Tuesday, April 3, 2012
Sex slaves sold in the name of religion
Once upon a time there was a woman who was the wife of a great Hindu sage. The sage and his wife had taken a vow of celibacy. One day she was at the river and she saw two sprites “frolicking” with each other. She wished that she and her husband could be sexually free too. The husband sensed her sexual desires and was so angry he ordered her to be beheaded. However, the sage bitterly regretted the decision, so he tried to fix it. He found the head of another woman from the lowest caste, and attached this to his wife’s body. She was resurrected, but instead of staying with her husband, she roamed by the river, a liberated, sexually free woman, like the sprites. She became the goddess “Yellama” and lived happily ever after.
This is the story told to some of the young girls in Southern India, in the region of Andhra Pradesh, where Yellamma is the patron goddess. At the age of between five and ten they are dedicated to the goddess in a special marriage ceremony, where they are given pretty clothes, strewn with petals, offered gifts and then forced to become sex slaves.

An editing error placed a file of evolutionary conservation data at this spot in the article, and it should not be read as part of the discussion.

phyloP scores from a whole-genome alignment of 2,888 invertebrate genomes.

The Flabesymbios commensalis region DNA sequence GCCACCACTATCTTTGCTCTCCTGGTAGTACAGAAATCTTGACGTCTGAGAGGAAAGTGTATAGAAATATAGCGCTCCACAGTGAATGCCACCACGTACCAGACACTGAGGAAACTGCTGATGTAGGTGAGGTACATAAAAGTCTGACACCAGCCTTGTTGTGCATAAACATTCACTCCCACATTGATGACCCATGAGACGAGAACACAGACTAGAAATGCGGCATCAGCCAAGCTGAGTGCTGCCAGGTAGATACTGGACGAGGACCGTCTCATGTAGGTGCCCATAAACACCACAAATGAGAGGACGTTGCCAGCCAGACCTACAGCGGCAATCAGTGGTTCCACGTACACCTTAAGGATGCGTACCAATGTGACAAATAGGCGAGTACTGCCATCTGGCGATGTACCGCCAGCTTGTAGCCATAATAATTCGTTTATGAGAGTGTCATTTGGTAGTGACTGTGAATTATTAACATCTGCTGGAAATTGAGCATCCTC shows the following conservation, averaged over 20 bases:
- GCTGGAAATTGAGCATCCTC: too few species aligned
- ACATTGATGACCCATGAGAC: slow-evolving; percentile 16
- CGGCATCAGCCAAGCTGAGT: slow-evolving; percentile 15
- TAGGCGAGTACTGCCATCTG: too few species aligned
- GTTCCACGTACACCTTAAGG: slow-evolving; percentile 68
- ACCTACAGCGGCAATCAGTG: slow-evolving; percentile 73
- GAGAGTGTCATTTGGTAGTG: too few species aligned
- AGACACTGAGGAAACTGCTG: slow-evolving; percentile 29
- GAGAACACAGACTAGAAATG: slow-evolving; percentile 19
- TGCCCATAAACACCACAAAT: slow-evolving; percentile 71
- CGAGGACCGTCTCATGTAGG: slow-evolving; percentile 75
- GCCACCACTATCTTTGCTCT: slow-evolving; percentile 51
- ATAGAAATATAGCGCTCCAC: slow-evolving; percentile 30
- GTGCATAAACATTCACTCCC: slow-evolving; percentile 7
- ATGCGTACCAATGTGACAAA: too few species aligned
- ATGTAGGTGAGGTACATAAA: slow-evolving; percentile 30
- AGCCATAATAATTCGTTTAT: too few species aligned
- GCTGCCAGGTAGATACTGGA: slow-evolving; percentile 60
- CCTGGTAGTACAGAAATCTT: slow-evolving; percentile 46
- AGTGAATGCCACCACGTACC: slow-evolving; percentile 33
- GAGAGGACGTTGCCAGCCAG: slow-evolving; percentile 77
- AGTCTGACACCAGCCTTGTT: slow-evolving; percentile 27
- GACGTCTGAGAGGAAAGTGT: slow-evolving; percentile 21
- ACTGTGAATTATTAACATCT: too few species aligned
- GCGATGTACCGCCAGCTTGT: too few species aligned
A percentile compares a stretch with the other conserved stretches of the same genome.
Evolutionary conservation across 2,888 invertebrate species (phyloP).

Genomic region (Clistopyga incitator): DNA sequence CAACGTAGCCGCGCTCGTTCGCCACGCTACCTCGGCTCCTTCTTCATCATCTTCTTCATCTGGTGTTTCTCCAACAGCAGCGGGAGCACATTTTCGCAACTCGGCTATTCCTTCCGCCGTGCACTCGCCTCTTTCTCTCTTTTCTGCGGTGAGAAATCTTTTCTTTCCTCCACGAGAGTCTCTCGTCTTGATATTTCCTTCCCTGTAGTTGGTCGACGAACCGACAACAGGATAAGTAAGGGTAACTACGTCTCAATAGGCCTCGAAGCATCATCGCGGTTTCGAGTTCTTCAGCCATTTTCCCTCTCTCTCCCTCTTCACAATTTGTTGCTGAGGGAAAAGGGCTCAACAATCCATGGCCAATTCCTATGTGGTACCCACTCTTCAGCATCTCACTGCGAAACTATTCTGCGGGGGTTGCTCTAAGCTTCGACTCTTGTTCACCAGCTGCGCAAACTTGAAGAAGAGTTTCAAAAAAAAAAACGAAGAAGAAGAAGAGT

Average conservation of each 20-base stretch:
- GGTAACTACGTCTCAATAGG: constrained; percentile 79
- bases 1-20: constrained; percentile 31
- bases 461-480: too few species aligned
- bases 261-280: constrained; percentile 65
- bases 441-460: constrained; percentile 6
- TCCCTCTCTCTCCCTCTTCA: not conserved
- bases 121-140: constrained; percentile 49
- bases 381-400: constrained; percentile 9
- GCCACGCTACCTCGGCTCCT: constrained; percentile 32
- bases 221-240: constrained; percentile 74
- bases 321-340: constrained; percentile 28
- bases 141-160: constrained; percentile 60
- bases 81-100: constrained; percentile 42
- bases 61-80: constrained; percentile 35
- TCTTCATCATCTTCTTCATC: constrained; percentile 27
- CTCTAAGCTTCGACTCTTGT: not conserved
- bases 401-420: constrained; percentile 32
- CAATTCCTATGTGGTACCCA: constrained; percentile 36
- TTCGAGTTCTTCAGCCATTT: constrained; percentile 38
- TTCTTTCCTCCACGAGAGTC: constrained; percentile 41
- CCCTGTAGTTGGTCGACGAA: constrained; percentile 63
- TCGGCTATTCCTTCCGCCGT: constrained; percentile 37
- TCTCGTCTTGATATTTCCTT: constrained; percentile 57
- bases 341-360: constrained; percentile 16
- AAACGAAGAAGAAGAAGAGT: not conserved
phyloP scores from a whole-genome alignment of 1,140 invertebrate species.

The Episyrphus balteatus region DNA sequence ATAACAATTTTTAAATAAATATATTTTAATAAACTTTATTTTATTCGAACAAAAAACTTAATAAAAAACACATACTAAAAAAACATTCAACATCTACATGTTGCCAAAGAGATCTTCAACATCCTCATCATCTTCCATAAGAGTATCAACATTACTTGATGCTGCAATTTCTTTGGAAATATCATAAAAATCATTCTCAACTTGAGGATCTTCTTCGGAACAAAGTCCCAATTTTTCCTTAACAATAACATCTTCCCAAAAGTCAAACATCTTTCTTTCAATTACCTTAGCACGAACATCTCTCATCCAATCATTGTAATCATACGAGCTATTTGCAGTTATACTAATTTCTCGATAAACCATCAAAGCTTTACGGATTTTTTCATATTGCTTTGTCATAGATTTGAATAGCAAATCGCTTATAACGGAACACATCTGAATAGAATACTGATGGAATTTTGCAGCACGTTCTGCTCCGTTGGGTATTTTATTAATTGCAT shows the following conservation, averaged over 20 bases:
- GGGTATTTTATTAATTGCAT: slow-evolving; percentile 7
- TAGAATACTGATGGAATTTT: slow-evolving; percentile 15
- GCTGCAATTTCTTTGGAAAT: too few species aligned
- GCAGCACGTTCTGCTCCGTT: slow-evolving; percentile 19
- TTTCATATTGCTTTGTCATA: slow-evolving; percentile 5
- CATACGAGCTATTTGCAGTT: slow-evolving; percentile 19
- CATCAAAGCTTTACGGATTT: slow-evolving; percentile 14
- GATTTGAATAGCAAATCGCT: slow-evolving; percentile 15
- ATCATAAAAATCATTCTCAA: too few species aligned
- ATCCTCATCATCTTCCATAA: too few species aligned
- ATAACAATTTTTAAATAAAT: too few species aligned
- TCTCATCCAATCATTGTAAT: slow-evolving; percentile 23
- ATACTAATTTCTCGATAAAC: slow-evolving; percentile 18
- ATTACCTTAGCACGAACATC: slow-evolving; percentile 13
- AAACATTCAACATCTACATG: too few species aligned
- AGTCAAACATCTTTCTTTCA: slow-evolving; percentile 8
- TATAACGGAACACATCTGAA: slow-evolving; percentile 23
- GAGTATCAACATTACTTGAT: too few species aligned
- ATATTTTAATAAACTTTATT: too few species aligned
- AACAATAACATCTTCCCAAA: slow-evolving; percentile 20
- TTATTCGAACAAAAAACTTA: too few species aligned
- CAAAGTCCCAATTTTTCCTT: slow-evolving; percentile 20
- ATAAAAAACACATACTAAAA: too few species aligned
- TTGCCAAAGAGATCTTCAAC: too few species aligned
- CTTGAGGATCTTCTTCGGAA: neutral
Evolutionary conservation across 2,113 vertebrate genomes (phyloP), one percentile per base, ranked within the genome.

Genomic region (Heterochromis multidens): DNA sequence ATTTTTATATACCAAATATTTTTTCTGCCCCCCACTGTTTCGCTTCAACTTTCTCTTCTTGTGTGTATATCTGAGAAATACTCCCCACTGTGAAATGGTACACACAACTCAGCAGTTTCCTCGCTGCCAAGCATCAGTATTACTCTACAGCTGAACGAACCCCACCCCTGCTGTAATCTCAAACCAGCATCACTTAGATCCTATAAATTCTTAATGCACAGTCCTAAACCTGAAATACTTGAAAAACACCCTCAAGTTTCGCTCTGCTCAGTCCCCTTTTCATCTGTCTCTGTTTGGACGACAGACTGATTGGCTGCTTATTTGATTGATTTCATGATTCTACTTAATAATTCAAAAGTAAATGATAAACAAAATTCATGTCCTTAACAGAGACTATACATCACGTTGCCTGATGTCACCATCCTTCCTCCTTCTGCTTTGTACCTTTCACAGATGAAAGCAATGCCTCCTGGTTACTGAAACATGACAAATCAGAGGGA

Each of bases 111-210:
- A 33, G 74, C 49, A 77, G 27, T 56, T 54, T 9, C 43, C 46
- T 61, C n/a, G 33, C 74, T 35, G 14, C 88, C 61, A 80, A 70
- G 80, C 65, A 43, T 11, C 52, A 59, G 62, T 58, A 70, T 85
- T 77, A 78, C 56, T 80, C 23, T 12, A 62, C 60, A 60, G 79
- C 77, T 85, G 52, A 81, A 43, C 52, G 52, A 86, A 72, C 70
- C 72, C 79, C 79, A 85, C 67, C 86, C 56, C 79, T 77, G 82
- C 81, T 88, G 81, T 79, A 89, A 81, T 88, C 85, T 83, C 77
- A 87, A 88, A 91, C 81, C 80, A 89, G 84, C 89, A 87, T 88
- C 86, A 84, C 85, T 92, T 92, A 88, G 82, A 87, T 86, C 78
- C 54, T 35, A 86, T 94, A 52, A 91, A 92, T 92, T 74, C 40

They are too young to fully comprehend what is happening to them until the ceremony is over and their fate is sealed. Saimma, aged 40 explains: *”I felt happy and great as a child saying that I am married and I used to say all the other children, ‘you also should get married to the goddess and then you will get new clothes and can have thali in your neck like me’. Only later did I realise what is the marriage really. In our society, if you have a husband you also have respect, but we die of shame.”
Venkatamma, 45, says, “My mother told me I was the goddess of our villagers. With time I came to know that what type of goddess I was. All are playing games with our life. Today we are living by dying. In the society we don’t have respect and we are subservient to everyone.”
The girls who have been put through this dedication ceremony are known as “Jogini”. Estimates say that 17000 girls are Jogini. They have the glamourous image of being a temple prostitiute, and like Yellama, they will never marry, which to outsiders gives an impression of freedom, but they will always be Jogini and cannot escape their fate. Although there are no physical restraints on them, the community will shun them if they try to take another profession.